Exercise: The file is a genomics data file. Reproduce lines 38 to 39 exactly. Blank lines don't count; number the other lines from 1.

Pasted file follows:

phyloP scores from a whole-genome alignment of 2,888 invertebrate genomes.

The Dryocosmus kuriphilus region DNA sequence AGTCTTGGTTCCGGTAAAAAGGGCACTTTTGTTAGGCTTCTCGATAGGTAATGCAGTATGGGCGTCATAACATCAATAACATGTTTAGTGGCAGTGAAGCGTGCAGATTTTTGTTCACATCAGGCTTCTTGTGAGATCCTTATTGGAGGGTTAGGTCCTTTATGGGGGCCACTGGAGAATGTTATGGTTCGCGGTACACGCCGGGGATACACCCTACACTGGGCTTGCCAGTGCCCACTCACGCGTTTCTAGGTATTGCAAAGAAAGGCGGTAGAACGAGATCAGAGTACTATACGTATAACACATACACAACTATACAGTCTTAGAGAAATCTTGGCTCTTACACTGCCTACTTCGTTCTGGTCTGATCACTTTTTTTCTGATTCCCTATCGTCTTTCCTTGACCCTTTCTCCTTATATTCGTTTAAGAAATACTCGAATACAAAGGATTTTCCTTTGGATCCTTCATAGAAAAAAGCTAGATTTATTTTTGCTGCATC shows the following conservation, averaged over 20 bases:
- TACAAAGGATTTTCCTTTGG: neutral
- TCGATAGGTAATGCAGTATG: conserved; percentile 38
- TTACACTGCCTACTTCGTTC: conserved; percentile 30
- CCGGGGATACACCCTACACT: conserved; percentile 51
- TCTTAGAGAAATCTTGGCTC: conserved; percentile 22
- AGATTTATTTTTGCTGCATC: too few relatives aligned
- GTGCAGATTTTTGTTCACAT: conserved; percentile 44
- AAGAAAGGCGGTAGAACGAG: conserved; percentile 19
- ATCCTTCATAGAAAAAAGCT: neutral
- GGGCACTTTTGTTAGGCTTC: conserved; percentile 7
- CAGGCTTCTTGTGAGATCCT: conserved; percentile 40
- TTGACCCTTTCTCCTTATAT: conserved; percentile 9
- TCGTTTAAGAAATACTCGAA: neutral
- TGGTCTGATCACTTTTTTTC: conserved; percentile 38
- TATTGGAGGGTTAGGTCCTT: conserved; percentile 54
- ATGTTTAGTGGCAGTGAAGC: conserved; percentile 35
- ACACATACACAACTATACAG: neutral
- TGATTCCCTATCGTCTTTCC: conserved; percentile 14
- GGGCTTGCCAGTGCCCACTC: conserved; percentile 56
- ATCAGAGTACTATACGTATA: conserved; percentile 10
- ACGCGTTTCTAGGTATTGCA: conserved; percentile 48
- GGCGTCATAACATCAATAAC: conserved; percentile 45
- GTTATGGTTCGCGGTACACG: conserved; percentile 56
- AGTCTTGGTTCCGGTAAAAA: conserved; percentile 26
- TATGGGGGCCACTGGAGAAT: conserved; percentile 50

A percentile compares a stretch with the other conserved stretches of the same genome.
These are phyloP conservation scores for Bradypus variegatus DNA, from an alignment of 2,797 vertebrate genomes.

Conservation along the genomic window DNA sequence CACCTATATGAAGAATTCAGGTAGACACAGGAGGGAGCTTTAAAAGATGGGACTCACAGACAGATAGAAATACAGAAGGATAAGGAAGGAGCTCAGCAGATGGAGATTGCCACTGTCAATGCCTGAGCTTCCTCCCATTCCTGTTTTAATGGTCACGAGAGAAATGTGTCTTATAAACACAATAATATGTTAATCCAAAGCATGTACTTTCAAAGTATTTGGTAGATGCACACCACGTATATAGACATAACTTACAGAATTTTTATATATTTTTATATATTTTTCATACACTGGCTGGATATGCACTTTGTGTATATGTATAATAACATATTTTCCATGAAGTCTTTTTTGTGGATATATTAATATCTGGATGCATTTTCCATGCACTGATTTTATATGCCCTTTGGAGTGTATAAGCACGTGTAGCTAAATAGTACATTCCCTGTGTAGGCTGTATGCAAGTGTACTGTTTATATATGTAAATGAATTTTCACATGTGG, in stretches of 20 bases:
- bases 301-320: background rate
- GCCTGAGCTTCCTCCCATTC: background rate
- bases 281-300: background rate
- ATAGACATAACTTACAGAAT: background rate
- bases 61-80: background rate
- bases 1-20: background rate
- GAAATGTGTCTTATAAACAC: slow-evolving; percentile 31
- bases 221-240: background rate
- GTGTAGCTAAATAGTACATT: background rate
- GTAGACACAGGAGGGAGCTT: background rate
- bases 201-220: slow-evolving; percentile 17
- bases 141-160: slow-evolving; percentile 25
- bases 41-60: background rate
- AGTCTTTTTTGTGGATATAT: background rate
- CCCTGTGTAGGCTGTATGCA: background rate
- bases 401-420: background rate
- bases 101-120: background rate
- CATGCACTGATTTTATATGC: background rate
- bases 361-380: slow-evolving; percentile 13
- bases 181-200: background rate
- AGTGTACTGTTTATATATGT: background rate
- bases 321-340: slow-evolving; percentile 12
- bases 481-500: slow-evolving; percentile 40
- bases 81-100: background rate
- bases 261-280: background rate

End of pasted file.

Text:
- bases 221-240: background rate
- GTGTAGCTAAATAGTACATT: background rate